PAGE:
The thought of Christmas raises almost automatically the thought of Charles Dickens, and for two very good reasons. To begin with, Dickens is one of the few English writers who have actually written about Christmas. Christmas is the most popular of English festivals, and yet it has produced astonishingly little literature. There are the carols, mostly medieval in origin; there is a tiny handful of poems by Robert Bridges, T.S. Eliot, and some others, and there is Dickens; but there is very little else. Secondly, Dickens is remarkable, indeed almost unique, among modern writers in being able to give a convincing picture of happiness.

Dickens dealt successfully with Christmas twice in a chapter of The Pickwick Papers and in A Christmas Carol. The latter story was read to Lenin on his deathbed and according to his wife, he found its ‘bourgeois sentimentality’ completely intolerable. Now in a sense Lenin was right: but if he had been in better health he would perhaps have noticed that the story has interesting sociological implications. To begin with, however thick Dickens may lay on the paint, however disgusting the ‘pathos’ of Tiny Tim may be, the Cratchit family give the impression of enjoying themselves. They sound happy as, for instance, the citizens of William Morris’s News From Nowhere don’t sound happy. Moreover and Dickens’s understanding of this is one of the secrets of his power their happiness derives mainly from contrast. They are in high spirits because for once in a way they have enough to eat. The wolf is at the door, but he is wagging his tail. The steam of the Christmas pudding drifts across a background of pawnshops and sweated labour, and in a double sense the ghost of Scrooge stands beside the dinner table. Bob Cratchit even wants to drink to Scrooge’s health, which Mrs Cratchit rightly refuses. The Cratchits are able to enjoy Christmas precisely because it only comes once a year. Their happiness is convincing just because Christmas only comes once a year. Their happiness is convincing just because it is described as incomplete.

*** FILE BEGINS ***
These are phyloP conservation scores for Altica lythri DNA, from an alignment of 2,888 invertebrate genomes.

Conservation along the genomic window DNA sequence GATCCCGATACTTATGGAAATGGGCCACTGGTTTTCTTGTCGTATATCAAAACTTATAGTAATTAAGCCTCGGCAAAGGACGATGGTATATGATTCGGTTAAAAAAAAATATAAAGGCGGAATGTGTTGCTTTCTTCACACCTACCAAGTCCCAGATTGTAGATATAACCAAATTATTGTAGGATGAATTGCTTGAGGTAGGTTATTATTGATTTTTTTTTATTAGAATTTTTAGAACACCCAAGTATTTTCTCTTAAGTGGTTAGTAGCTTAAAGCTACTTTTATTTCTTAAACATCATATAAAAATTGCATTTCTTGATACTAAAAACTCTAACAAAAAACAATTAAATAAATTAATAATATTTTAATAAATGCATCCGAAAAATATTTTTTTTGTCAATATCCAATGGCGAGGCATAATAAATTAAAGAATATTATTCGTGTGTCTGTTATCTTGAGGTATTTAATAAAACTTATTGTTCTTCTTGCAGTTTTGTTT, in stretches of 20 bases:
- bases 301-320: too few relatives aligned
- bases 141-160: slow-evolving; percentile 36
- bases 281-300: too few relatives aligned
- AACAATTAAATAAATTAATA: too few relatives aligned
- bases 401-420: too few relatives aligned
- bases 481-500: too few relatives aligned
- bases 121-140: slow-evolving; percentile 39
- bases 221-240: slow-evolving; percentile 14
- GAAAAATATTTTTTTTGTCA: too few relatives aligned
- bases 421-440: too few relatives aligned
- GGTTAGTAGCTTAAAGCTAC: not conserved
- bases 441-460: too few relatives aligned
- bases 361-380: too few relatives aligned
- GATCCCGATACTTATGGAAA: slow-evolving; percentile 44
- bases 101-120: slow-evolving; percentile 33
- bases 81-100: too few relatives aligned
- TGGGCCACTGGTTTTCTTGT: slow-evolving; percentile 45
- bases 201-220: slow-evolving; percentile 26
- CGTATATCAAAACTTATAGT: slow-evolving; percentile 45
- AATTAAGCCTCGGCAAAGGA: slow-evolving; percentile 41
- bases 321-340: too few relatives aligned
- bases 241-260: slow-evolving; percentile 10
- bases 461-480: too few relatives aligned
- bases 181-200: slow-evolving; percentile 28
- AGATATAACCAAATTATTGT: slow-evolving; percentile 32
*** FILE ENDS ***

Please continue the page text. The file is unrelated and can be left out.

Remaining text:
George Orwell (writing as “John Freeman”), “Can Socialists Be Happy?”, Tribune, 1943-12-20.

Powered by WordPress